THREE OBSERVATIONS ON Jeremiah 16:
(1) The opening section of this chapter probably occurs quite early in Jeremiah's ministry. He is forbidden to marry, not merely because women and children will within a few decades face an extraordinarily difficult time under siege warfare and subsequent exile, but as a symbolic way of anticipating the enforced asceticism that judgment will bring. In a culture in which almost all males married, his celibacy was doubtless a powerful symbol.
(2) One of the most striking features of this chapter is that the people really do not seem to be aware of their guilt. They cannot see why they should face judgment. "Why has the LORD decreed such a great disaster against us?" they ask. "What wrong have we done? What sin have we committed against the LORD our God?" (Jer. 16:10). One of the most terrible indices of how far a people have strayed from righteousness is the degree to which they can no longer perceive their own guilt. Men and women who truly love righteousness and integrity are invariably aware when they breach it. The most holy people are the first to confess their sin with shame and contrition. The most guilty people are blissfully unaware of their corruptions and idolatries. So we must ask ourselves: where on this sort of spectrum are our churches found? Or our culture? Are we characterized by profound contrition, or by a frank inability to think that we have really done anything all that wrong? What does that say of us? What does that say about the Lord's stance toward us?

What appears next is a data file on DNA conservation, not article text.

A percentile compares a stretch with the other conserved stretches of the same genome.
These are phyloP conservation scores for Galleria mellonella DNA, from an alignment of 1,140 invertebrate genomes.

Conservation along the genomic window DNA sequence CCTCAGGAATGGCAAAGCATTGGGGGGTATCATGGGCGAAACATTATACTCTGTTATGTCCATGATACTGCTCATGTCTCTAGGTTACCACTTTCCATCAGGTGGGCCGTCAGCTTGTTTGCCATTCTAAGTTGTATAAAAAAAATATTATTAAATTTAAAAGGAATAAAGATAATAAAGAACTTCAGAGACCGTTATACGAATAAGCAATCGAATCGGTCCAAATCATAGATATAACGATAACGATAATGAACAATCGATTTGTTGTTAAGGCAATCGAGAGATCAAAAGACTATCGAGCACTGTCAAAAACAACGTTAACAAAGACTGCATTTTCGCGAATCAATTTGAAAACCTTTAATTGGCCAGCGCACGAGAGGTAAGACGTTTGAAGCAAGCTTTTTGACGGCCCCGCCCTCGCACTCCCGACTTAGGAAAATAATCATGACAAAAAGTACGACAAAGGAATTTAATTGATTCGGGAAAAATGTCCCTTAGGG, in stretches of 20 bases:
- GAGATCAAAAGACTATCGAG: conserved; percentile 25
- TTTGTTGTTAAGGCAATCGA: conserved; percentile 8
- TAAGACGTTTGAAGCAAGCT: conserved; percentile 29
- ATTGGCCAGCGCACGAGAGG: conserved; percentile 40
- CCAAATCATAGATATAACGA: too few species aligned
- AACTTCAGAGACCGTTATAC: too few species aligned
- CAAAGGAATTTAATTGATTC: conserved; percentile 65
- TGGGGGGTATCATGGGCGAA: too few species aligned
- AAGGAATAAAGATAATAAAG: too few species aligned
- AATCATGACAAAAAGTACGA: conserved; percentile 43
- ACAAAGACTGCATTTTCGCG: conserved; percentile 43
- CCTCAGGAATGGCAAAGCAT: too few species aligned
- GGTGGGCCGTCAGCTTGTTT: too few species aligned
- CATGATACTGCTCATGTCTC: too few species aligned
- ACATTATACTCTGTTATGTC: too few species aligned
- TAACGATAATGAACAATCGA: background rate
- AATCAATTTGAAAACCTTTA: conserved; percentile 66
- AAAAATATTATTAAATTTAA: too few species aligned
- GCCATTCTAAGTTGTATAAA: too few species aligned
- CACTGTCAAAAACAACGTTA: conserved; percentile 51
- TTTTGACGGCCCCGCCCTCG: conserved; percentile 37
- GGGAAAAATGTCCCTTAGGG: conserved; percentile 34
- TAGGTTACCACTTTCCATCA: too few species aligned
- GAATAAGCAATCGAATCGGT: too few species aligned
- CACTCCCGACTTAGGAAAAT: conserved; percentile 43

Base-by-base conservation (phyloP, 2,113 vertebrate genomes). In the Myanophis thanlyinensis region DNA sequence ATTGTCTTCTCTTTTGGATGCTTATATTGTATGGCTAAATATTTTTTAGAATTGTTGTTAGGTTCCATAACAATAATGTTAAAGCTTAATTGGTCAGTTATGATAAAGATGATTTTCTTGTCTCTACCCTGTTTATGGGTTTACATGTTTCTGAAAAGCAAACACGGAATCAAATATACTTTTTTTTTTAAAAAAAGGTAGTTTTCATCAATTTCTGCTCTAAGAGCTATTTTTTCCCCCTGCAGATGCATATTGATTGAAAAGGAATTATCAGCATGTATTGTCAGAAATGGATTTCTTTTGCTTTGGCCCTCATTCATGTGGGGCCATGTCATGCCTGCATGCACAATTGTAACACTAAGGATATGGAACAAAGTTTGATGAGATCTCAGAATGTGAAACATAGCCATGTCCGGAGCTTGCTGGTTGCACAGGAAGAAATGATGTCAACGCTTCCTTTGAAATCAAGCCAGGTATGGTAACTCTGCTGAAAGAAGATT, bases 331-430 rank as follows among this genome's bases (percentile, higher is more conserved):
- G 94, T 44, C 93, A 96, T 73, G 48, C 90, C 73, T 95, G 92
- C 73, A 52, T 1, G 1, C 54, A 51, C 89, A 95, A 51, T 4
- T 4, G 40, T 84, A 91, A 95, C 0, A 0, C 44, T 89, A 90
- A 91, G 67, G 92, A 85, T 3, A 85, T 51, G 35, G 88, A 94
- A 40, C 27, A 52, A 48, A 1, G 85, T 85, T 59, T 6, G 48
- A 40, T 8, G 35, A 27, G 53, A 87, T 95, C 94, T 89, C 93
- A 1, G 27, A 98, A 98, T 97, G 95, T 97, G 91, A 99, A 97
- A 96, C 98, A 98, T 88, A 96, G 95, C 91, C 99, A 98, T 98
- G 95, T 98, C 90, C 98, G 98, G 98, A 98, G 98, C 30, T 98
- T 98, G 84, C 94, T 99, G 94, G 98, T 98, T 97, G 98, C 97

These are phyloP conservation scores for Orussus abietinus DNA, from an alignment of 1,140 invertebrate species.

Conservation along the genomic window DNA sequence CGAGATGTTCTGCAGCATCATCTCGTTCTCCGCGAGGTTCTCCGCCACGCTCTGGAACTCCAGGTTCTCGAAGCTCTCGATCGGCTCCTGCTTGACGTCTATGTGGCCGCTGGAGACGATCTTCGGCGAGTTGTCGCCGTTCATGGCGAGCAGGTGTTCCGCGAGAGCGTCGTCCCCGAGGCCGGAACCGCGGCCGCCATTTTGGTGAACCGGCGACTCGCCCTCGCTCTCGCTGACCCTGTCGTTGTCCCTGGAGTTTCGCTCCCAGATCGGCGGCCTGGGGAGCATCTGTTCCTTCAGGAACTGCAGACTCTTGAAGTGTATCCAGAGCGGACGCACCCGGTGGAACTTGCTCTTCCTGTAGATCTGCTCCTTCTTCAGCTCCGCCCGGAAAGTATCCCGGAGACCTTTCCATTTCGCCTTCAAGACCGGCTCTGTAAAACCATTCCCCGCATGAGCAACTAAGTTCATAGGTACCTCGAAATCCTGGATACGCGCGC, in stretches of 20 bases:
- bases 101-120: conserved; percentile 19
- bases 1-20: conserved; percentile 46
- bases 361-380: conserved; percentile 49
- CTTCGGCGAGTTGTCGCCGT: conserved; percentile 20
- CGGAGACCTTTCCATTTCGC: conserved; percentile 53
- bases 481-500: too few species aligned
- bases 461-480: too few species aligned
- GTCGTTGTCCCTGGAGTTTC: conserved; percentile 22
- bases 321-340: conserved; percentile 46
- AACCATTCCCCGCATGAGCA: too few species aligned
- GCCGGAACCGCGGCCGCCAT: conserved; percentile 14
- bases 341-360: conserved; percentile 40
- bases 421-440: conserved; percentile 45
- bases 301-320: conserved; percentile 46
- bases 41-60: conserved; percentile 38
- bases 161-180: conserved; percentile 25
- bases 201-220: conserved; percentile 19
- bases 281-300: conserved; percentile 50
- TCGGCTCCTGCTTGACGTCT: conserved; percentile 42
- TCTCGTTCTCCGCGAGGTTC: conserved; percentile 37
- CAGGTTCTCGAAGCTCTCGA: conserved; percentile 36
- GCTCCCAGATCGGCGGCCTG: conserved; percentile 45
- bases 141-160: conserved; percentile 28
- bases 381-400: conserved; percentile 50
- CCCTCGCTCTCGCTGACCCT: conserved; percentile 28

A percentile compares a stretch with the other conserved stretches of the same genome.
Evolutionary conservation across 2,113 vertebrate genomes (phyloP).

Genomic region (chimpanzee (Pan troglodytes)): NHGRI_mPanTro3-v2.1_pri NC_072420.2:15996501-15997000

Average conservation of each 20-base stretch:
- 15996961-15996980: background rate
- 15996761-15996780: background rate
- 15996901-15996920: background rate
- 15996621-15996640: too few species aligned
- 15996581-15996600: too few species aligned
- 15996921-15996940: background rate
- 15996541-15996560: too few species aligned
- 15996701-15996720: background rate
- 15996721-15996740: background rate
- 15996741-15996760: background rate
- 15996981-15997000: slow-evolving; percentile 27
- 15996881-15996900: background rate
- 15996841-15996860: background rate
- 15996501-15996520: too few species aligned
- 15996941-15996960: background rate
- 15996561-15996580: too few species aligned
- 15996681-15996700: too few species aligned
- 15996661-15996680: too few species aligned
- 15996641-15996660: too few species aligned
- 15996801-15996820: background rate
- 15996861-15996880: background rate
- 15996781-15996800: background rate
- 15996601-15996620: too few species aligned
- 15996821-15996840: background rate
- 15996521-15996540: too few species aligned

(3) Although the Lord promises judgment, there are two hopeful elements. The first is that God will one day bring the people out of exile with so dramatic and unexpected a rescue that it will eclipse the glory of the Exodus (Jer. 16:14-15). The second is that part of the purpose of this judgment is pedagogical. The people have cherished false gods. "Therefore I will teach them---this time I will teach them my power and might. Then they will know that my name is the LORD" (Jer. 16:21). The exile was to reduce if not eliminate the chronic idolatry of the covenant people. At least at the level of formal idolatry it turned out to be remarkably effective in this respect. The history of the Jews after the return from exile is far different in this respect than what it was before. Despite horrible lapses, postexilic Jewish history displays far less polytheism and syncretism than preexilic history. Of course, for Jew and Gentile alike, the snare of idolatry is much more subtle and corrosive than the attractions of formal polytheism.